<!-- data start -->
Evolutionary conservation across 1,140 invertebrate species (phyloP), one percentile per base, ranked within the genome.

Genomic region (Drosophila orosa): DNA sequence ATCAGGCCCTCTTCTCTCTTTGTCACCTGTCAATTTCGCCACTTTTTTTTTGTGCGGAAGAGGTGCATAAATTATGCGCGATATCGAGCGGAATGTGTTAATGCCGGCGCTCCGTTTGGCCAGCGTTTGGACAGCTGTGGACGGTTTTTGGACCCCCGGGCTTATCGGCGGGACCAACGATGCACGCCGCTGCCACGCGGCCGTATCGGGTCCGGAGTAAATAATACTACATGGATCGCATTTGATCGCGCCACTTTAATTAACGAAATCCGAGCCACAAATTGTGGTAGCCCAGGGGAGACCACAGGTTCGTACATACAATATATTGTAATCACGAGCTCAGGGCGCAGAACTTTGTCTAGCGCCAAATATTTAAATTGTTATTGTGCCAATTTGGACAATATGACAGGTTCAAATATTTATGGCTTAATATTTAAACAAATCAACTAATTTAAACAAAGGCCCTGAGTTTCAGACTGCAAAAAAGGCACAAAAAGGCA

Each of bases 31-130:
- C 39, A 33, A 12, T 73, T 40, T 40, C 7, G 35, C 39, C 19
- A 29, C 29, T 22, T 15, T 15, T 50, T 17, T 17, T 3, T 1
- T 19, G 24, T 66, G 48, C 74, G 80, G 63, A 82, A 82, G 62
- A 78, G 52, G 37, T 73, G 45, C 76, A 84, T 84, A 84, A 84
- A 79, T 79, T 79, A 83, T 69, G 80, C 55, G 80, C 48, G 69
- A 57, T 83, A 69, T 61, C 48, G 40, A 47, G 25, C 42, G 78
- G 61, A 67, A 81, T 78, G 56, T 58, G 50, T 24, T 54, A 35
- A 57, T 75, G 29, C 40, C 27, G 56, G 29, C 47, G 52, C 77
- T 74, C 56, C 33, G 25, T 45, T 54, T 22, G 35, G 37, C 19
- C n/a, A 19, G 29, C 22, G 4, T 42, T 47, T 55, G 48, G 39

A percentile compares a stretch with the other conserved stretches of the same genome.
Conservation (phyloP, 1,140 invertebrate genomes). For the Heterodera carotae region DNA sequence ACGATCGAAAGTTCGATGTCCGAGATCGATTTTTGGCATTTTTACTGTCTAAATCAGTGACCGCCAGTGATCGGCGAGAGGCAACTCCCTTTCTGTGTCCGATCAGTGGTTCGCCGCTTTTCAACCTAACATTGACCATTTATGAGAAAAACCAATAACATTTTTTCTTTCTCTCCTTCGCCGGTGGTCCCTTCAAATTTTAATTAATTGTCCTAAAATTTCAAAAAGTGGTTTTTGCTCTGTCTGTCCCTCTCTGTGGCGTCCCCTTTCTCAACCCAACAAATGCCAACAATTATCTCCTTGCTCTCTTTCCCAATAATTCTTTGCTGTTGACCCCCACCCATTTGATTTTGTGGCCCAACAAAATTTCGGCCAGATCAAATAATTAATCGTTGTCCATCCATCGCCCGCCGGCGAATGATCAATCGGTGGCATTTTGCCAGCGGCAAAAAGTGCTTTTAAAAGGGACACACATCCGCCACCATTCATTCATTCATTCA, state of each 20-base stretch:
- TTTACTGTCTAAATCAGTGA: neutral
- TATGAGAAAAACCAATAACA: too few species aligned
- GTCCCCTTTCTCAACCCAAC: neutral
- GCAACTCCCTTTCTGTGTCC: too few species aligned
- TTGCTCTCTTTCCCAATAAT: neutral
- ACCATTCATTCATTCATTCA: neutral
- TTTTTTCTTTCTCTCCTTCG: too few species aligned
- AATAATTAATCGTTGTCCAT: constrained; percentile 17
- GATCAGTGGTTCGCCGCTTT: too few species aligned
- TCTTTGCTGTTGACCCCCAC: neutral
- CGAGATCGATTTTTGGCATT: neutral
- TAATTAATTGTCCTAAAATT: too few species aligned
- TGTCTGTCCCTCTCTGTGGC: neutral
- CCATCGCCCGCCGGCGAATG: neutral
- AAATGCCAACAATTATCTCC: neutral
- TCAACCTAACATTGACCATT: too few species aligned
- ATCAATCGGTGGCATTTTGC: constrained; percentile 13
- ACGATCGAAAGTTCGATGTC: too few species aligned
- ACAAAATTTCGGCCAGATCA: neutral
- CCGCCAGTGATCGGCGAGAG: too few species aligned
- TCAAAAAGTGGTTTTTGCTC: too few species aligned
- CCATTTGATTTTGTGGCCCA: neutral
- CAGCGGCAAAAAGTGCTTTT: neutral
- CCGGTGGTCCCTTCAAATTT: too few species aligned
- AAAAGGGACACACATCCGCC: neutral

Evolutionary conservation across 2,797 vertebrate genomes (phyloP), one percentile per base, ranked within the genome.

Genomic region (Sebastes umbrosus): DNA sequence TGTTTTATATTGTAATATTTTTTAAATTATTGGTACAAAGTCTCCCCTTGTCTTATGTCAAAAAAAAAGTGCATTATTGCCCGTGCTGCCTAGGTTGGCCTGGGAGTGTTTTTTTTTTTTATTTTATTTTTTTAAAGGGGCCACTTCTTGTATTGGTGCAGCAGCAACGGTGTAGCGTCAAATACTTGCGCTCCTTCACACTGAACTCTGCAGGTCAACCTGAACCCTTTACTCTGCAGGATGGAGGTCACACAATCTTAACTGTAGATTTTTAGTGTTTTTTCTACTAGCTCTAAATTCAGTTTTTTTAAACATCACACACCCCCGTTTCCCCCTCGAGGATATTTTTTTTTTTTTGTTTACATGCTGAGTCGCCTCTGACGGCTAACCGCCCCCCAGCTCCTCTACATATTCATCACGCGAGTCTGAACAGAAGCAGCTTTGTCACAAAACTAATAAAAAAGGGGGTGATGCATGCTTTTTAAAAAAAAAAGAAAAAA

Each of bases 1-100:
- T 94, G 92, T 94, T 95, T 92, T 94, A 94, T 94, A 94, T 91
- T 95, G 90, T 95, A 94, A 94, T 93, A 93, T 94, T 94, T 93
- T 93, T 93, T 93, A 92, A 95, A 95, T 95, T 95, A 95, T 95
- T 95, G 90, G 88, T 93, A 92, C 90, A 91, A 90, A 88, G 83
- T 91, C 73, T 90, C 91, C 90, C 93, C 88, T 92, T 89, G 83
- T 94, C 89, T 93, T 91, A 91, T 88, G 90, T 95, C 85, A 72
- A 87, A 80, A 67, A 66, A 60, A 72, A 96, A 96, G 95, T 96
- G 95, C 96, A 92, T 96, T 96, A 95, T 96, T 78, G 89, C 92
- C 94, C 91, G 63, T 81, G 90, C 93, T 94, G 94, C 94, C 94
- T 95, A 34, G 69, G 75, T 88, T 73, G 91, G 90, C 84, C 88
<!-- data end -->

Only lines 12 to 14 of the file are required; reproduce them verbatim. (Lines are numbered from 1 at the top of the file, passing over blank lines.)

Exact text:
- T 74, C 56, C 33, G 25, T 45, T 54, T 22, G 35, G 37, C 19
- C n/a, A 19, G 29, C 22, G 4, T 42, T 47, T 55, G 48, G 39

A percentile compares a stretch with the other conserved stretches of the same genome.